When is it right to go to war? The most persuasive answer to this question has always been 'in self-defense'. In a penetrating new analysis, bringing together moral philosophy, political science, and law, David Rodin argues that this answer is not all it seems. The simple analogy between self-defense and national-defense between the individual and the state—needs to be fundamentally rethought.
This book proposes a comprehensive new view of the right of self-defense which resolves many of the perplexing questions that have dogged both jurists and moral philosophers. By applying this theory to international relations, Rodin produces a far-reaching critique of the canonical Just War Theory.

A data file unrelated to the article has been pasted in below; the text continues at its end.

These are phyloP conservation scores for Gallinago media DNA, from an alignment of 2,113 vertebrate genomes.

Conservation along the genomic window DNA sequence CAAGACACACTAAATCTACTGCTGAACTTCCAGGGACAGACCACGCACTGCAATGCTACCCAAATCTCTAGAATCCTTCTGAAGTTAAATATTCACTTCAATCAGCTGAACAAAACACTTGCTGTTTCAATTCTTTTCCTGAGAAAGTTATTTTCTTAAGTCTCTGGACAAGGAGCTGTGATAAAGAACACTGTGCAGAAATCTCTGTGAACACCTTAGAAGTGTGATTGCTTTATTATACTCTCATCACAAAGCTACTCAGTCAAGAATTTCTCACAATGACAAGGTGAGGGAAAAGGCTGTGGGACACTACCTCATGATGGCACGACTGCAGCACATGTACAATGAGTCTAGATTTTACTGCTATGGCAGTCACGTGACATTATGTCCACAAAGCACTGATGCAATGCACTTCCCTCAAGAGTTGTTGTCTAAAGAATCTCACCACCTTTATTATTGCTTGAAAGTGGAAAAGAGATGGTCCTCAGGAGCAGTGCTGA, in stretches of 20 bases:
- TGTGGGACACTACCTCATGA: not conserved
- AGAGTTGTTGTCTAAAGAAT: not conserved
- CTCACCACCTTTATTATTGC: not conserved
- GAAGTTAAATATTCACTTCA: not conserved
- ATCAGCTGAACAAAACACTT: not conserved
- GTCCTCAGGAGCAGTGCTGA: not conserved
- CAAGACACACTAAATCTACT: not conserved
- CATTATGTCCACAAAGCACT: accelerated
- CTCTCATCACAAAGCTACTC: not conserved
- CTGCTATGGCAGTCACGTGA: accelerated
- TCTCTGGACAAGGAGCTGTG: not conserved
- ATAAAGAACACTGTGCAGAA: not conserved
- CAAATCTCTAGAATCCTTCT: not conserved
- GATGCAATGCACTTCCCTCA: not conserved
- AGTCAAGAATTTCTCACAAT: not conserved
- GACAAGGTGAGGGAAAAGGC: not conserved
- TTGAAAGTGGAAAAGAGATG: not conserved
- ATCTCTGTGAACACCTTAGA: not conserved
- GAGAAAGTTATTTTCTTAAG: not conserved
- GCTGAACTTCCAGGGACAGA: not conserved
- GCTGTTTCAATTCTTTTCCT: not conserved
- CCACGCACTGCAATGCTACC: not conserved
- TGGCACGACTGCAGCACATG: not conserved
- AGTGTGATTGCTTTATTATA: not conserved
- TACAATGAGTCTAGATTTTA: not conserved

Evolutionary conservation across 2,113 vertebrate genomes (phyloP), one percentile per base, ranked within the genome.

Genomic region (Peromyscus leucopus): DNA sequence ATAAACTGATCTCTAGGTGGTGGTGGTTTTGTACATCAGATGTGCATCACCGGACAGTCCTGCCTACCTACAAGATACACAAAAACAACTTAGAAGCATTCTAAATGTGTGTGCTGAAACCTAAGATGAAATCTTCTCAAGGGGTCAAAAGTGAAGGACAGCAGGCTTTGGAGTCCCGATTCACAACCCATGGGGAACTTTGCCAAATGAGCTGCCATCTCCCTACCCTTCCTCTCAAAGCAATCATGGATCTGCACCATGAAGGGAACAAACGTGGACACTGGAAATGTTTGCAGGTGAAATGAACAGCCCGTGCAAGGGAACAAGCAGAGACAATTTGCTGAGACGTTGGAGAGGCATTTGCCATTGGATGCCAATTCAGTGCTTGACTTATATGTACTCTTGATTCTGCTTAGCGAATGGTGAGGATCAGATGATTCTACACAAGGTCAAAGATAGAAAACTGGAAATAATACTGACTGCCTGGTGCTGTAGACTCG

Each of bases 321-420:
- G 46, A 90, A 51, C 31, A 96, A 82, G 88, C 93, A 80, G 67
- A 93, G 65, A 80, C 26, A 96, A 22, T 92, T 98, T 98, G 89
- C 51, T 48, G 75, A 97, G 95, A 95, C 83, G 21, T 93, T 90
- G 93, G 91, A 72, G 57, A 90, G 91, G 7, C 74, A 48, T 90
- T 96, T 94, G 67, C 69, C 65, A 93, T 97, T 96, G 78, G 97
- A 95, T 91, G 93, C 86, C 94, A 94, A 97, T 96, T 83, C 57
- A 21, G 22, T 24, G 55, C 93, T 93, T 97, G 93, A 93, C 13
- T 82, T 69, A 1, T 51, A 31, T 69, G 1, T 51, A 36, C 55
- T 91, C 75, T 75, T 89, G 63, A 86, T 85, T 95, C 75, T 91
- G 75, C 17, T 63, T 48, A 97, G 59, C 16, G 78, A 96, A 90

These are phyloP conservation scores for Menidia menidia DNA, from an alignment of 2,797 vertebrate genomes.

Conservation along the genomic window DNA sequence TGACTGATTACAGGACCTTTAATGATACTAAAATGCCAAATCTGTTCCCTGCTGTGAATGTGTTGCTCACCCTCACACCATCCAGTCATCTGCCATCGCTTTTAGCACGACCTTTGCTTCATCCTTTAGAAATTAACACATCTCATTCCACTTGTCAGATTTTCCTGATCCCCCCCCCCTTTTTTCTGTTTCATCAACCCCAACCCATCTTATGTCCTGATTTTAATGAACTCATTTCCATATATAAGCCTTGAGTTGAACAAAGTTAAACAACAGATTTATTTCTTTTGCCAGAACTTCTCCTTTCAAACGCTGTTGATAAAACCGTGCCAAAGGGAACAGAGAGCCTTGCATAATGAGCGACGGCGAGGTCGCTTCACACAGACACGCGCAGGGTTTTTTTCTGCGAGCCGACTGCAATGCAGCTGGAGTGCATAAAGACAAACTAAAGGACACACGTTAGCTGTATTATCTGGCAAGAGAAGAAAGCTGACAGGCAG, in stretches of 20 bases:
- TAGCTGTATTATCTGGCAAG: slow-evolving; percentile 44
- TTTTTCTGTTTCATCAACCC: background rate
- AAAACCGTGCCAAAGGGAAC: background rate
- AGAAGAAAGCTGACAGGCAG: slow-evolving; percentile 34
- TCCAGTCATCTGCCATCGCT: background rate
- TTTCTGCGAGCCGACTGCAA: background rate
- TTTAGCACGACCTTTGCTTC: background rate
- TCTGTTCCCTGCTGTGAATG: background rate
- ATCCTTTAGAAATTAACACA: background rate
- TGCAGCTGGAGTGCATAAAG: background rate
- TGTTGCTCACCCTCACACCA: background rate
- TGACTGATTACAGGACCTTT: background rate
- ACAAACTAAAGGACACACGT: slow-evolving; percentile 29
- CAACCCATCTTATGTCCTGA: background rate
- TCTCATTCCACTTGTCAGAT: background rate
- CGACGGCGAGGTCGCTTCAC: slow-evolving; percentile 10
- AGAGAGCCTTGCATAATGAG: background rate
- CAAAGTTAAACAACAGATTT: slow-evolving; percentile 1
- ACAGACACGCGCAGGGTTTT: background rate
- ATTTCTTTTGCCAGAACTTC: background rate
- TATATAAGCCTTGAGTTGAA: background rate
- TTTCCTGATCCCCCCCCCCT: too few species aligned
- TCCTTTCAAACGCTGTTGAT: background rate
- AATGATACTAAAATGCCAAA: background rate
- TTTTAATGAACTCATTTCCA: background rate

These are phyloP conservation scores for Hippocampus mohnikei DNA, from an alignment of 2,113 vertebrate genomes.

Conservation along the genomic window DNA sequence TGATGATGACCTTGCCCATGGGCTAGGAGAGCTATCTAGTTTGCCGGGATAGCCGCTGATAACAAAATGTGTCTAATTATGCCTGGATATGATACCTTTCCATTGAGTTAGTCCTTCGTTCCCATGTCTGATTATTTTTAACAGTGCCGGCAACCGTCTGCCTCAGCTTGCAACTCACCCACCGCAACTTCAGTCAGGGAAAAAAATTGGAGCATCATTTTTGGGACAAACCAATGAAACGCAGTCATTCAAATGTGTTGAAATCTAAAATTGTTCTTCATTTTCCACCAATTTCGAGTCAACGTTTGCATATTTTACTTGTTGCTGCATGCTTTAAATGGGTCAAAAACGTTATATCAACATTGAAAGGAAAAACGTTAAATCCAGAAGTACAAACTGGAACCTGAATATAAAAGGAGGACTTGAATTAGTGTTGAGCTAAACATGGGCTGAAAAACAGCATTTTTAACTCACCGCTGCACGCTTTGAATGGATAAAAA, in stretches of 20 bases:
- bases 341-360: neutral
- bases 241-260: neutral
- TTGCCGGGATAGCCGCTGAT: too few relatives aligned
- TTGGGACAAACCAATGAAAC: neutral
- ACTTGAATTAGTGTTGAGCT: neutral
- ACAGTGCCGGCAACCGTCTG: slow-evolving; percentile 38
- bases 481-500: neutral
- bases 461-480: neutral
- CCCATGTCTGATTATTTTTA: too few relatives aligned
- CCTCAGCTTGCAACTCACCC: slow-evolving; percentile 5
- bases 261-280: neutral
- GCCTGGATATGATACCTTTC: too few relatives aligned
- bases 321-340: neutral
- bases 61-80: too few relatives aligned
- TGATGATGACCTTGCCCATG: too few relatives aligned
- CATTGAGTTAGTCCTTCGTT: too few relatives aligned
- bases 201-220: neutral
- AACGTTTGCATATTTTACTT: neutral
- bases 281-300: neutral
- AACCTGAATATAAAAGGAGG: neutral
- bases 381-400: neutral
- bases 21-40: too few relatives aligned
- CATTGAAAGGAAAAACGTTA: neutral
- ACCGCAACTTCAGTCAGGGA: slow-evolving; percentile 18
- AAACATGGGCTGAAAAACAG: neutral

Wars of national-defense cannot be justified reductively as 'collective self-defense'. Nor can they be explained in terms of a state-held right analogous to the right of personal self-defense. A line of argument that has dominated moral and legal thinking about war for over 1,500 years is shown to be bankrupt. This conclusion points the way to what must surely be one of the most significant challenges of the twenty-first century; the development of a new framework for the regulation of international violence, one which appropriately balances the rights and obligations of states, communities, and individuals.